JERUSALEM (JTA) — Here are some recent stories from Israel that you may have missed:
She should be dancing, yeah
A member of Israel’s parliament who wanted to get closer to the people by participating in Israel’s version of "Dancing with the Stars" will have to find another way, the Knesset’s legal adviser suggested.
Kadima lawmaker Nino Abesadze cannot join the reality show on Israel’s Channel 2, Eyal Yinon ruled, because it could cloud her judgment on media issues. He drew a distinction in his decision between appearing on a reality show, which promotes the commercial interests of the broadcaster, and on interview and roundtable discussion shows.
Abesadze had agreed to donate to charity any winnings from the popular show and to remove herself from votes on media issues.
The mayor of Bat Yam, Shlomo Lahiani, is reported to be a dancer on the program’s new season.
Meanwhile, Abesadze says she’ll continue to seek a shot on the show.
Barak looking for new apartment at $8,000 a month
Israeli Defense Minister Ehud Barak and his wife are looking to rent a new apartment in a luxury Tel Aviv apartment complex for about $8,000 a month after selling their apartment in the city for about $7 million.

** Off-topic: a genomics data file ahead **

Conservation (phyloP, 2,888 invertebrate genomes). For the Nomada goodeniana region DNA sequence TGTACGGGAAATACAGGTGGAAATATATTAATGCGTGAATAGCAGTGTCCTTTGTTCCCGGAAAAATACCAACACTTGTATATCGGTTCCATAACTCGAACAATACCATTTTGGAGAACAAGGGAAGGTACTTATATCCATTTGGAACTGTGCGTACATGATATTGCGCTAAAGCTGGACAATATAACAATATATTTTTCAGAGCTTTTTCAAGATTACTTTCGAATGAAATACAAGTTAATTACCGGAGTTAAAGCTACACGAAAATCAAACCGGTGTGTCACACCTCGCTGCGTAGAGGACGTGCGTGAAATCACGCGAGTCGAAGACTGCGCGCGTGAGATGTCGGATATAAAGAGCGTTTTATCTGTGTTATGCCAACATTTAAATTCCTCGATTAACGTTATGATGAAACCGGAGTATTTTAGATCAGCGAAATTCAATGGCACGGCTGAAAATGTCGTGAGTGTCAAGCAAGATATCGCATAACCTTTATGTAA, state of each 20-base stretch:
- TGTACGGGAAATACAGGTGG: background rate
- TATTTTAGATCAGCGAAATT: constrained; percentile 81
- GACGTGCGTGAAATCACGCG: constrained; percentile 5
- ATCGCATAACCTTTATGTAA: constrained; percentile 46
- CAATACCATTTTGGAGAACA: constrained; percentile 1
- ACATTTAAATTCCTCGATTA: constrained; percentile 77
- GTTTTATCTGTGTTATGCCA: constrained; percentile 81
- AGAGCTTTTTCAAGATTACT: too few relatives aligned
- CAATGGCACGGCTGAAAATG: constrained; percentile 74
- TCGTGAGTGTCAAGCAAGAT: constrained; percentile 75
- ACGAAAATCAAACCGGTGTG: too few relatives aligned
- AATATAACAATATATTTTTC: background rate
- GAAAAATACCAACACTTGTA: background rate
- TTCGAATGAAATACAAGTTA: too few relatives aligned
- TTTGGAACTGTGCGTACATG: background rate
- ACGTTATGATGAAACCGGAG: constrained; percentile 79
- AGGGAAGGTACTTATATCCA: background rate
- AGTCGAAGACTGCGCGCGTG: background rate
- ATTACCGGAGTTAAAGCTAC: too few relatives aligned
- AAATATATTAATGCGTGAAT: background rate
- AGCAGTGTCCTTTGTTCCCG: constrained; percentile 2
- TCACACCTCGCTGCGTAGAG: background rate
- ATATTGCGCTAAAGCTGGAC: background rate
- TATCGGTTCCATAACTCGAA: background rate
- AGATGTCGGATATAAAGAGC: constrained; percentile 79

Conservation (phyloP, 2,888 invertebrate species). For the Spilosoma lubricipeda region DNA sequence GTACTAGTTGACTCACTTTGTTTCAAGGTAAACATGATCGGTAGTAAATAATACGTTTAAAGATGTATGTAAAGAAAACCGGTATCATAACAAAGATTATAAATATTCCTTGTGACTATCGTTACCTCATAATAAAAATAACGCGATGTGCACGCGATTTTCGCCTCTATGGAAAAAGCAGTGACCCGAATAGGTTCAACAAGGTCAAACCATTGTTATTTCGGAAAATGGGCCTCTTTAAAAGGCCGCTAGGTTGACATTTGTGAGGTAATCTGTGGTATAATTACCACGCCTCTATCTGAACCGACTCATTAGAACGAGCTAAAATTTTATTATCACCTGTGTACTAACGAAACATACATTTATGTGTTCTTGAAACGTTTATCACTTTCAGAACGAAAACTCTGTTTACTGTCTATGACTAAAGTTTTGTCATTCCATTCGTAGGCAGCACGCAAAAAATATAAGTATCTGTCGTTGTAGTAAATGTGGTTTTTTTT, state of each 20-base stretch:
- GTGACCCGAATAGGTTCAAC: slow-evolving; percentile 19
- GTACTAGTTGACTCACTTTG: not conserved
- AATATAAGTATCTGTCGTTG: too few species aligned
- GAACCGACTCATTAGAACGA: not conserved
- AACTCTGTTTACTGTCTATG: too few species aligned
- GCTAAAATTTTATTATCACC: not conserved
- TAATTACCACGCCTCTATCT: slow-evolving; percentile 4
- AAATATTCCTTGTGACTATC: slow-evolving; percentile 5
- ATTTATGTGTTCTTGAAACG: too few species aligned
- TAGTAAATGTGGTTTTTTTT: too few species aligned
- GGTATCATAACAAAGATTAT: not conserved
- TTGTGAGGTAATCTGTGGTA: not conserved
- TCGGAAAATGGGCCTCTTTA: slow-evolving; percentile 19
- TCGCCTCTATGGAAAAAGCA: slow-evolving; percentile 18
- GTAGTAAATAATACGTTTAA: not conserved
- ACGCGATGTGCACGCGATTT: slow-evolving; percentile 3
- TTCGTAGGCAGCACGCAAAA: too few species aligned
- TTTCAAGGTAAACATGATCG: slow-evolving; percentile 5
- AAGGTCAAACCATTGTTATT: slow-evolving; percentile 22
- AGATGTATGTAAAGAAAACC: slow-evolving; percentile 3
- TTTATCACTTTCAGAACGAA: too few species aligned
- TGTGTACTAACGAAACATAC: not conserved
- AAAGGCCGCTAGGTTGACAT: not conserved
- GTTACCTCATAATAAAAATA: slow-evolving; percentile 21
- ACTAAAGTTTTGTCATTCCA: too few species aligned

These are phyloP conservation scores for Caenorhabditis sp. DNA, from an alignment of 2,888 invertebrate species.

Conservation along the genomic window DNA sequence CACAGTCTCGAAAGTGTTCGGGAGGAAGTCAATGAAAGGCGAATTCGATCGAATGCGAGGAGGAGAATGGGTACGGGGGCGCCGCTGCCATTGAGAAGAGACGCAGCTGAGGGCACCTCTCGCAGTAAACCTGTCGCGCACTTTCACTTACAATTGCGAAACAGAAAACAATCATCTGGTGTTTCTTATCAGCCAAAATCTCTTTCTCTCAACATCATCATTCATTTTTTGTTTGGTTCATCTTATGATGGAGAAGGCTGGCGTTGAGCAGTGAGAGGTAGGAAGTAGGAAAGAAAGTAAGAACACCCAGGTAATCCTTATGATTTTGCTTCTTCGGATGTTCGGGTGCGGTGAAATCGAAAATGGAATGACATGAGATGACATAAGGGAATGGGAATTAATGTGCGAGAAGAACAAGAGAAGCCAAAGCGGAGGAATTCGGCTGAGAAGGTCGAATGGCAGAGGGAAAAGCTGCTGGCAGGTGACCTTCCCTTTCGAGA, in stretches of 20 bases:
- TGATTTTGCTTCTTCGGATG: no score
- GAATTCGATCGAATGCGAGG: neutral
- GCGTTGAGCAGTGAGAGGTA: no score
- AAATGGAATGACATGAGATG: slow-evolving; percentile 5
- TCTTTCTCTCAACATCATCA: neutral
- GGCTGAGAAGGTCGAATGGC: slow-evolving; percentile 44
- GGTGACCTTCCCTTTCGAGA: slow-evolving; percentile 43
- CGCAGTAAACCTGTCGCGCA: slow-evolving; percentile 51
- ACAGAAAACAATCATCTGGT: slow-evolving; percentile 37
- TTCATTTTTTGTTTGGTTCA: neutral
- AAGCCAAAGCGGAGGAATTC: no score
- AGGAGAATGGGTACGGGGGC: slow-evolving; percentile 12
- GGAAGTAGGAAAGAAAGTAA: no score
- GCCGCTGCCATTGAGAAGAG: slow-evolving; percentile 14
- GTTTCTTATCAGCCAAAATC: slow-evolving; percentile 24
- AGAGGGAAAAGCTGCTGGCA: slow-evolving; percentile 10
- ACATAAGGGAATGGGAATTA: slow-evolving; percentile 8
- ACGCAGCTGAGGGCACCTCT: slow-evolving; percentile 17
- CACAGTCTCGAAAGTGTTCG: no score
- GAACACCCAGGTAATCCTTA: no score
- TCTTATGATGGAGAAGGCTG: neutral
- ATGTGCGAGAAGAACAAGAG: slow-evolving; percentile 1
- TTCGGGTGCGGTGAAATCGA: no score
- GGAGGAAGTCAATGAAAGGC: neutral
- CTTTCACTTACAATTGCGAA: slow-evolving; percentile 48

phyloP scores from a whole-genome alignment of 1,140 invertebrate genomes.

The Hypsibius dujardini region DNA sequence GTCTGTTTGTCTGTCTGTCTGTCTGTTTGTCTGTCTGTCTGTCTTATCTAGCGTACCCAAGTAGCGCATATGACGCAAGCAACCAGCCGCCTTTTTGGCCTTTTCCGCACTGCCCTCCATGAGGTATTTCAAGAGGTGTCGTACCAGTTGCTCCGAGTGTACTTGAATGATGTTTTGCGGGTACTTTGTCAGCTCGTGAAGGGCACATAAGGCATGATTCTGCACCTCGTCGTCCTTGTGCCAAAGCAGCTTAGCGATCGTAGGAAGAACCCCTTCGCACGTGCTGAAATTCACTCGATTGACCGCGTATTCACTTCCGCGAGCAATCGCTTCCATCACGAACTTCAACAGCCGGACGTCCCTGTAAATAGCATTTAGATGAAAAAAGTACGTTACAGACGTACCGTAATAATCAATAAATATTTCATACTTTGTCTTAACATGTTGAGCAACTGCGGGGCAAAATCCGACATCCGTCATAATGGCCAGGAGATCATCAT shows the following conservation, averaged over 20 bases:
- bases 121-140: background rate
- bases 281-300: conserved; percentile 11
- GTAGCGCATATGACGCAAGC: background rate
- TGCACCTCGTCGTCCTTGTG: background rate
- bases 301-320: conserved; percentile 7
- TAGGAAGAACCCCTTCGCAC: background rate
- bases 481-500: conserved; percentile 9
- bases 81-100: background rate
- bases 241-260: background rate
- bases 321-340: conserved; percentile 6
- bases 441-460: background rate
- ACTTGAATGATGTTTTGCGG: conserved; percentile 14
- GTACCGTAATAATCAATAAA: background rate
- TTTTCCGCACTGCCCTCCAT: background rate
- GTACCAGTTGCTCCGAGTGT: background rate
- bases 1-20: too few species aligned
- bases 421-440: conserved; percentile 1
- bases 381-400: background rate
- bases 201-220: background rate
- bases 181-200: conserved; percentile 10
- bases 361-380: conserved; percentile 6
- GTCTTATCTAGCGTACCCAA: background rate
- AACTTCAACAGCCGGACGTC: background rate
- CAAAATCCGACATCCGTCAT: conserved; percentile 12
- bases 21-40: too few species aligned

They have already purchased a new apartment in Tel Aviv, which has not yet been built. Barak and wife Nili Priel are looking now to rent a flat in a tony Tel Aviv neighborhood until the new apartment is ready, Haaretz reported.
They sold their space in the Akirov Towers last month.
"My wife Nili and I decided we should sell the apartment, since we recognized that it distanced us from large portions of the population," Barak wrote on his Facebook page. He added that it was "hard not to notice the public criticism of where I lived."
Facebook friends put on a special wedding